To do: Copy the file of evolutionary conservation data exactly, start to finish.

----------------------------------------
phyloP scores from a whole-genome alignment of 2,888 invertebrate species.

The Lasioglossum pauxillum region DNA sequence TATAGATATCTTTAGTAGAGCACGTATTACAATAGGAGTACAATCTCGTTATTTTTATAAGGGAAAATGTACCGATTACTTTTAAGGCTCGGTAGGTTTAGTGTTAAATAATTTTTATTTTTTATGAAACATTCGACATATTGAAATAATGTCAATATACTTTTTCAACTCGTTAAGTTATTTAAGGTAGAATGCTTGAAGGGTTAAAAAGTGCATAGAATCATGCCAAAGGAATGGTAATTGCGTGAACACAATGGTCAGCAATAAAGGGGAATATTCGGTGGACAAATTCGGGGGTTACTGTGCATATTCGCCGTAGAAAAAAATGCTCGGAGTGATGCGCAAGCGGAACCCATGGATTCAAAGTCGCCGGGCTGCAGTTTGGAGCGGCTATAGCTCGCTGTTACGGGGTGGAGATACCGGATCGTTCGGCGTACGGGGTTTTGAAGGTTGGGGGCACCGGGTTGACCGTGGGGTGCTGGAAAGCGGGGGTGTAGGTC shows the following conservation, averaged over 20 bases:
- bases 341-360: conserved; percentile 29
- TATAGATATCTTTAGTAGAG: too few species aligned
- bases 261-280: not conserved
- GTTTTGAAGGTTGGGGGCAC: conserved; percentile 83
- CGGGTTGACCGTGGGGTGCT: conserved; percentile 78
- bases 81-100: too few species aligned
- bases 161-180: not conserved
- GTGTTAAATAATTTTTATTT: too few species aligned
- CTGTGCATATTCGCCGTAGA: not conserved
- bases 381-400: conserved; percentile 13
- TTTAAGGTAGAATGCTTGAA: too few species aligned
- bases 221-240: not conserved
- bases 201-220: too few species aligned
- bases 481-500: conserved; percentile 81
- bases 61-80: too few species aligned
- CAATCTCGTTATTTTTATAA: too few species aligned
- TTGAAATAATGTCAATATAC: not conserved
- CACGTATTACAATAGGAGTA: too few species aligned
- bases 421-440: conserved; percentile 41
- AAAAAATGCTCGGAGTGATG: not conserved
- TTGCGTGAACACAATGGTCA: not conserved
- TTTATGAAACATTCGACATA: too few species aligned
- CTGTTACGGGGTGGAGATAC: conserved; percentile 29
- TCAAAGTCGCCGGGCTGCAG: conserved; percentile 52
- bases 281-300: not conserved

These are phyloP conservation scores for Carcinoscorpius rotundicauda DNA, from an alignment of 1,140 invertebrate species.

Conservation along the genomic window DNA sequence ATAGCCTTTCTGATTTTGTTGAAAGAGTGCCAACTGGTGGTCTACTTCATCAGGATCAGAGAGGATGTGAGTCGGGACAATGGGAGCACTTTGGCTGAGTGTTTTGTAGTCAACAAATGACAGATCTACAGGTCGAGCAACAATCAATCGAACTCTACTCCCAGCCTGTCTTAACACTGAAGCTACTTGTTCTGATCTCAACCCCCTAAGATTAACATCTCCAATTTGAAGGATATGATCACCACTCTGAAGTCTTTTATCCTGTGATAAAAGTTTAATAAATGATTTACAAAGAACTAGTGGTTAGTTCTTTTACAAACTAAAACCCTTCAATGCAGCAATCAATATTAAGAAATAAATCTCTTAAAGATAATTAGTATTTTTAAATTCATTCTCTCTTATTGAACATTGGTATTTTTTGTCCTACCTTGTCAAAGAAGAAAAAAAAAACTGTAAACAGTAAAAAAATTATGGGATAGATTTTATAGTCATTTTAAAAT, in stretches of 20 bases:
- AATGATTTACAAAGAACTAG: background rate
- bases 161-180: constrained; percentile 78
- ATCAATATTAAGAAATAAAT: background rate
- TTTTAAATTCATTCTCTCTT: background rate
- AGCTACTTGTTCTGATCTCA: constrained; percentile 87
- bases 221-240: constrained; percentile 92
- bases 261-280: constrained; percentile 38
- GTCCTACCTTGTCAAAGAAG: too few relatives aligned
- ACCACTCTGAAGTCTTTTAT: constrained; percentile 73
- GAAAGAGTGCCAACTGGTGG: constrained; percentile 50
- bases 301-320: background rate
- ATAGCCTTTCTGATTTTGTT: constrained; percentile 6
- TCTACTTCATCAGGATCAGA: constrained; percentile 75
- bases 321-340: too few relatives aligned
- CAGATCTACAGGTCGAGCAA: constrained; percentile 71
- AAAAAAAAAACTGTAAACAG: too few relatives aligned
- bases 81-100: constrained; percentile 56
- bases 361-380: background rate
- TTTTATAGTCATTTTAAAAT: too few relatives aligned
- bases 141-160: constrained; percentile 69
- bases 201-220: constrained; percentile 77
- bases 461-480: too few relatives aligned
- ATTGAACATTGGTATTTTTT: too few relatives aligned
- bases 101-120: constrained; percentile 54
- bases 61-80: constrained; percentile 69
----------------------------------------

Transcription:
phyloP scores from a whole-genome alignment of 2,888 invertebrate species.

The Lasioglossum pauxillum region DNA sequence TATAGATATCTTTAGTAGAGCACGTATTACAATAGGAGTACAATCTCGTTATTTTTATAAGGGAAAATGTACCGATTACTTTTAAGGCTCGGTAGGTTTAGTGTTAAATAATTTTTATTTTTTATGAAACATTCGACATATTGAAATAATGTCAATATACTTTTTCAACTCGTTAAGTTATTTAAGGTAGAATGCTTGAAGGGTTAAAAAGTGCATAGAATCATGCCAAAGGAATGGTAATTGCGTGAACACAATGGTCAGCAATAAAGGGGAATATTCGGTGGACAAATTCGGGGGTTACTGTGCATATTCGCCGTAGAAAAAAATGCTCGGAGTGATGCGCAAGCGGAACCCATGGATTCAAAGTCGCCGGGCTGCAGTTTGGAGCGGCTATAGCTCGCTGTTACGGGGTGGAGATACCGGATCGTTCGGCGTACGGGGTTTTGAAGGTTGGGGGCACCGGGTTGACCGTGGGGTGCTGGAAAGCGGGGGTGTAGGTC shows the following conservation, averaged over 20 bases:
- bases 341-360: conserved; percentile 29
- TATAGATATCTTTAGTAGAG: too few species aligned
- bases 261-280: not conserved
- GTTTTGAAGGTTGGGGGCAC: conserved; percentile 83
- CGGGTTGACCGTGGGGTGCT: conserved; percentile 78
- bases 81-100: too few species aligned
- bases 161-180: not conserved
- GTGTTAAATAATTTTTATTT: too few species aligned
- CTGTGCATATTCGCCGTAGA: not conserved
- bases 381-400: conserved; percentile 13
- TTTAAGGTAGAATGCTTGAA: too few species aligned
- bases 221-240: not conserved
- bases 201-220: too few species aligned
- bases 481-500: conserved; percentile 81
- bases 61-80: too few species aligned
- CAATCTCGTTATTTTTATAA: too few species aligned
- TTGAAATAATGTCAATATAC: not conserved
- CACGTATTACAATAGGAGTA: too few species aligned
- bases 421-440: conserved; percentile 41
- AAAAAATGCTCGGAGTGATG: not conserved
- TTGCGTGAACACAATGGTCA: not conserved
- TTTATGAAACATTCGACATA: too few species aligned
- CTGTTACGGGGTGGAGATAC: conserved; percentile 29
- TCAAAGTCGCCGGGCTGCAG: conserved; percentile 52
- bases 281-300: not conserved

These are phyloP conservation scores for Carcinoscorpius rotundicauda DNA, from an alignment of 1,140 invertebrate species.

Conservation along the genomic window DNA sequence ATAGCCTTTCTGATTTTGTTGAAAGAGTGCCAACTGGTGGTCTACTTCATCAGGATCAGAGAGGATGTGAGTCGGGACAATGGGAGCACTTTGGCTGAGTGTTTTGTAGTCAACAAATGACAGATCTACAGGTCGAGCAACAATCAATCGAACTCTACTCCCAGCCTGTCTTAACACTGAAGCTACTTGTTCTGATCTCAACCCCCTAAGATTAACATCTCCAATTTGAAGGATATGATCACCACTCTGAAGTCTTTTATCCTGTGATAAAAGTTTAATAAATGATTTACAAAGAACTAGTGGTTAGTTCTTTTACAAACTAAAACCCTTCAATGCAGCAATCAATATTAAGAAATAAATCTCTTAAAGATAATTAGTATTTTTAAATTCATTCTCTCTTATTGAACATTGGTATTTTTTGTCCTACCTTGTCAAAGAAGAAAAAAAAAACTGTAAACAGTAAAAAAATTATGGGATAGATTTTATAGTCATTTTAAAAT, in stretches of 20 bases:
- AATGATTTACAAAGAACTAG: background rate
- bases 161-180: constrained; percentile 78
- ATCAATATTAAGAAATAAAT: background rate
- TTTTAAATTCATTCTCTCTT: background rate
- AGCTACTTGTTCTGATCTCA: constrained; percentile 87
- bases 221-240: constrained; percentile 92
- bases 261-280: constrained; percentile 38
- GTCCTACCTTGTCAAAGAAG: too few relatives aligned
- ACCACTCTGAAGTCTTTTAT: constrained; percentile 73
- GAAAGAGTGCCAACTGGTGG: constrained; percentile 50
- bases 301-320: background rate
- ATAGCCTTTCTGATTTTGTT: constrained; percentile 6
- TCTACTTCATCAGGATCAGA: constrained; percentile 75
- bases 321-340: too few relatives aligned
- CAGATCTACAGGTCGAGCAA: constrained; percentile 71
- AAAAAAAAAACTGTAAACAG: too few relatives aligned
- bases 81-100: constrained; percentile 56
- bases 361-380: background rate
- TTTTATAGTCATTTTAAAAT: too few relatives aligned
- bases 141-160: constrained; percentile 69
- bases 201-220: constrained; percentile 77
- bases 461-480: too few relatives aligned
- ATTGAACATTGGTATTTTTT: too few relatives aligned
- bases 101-120: constrained; percentile 54
- bases 61-80: constrained; percentile 69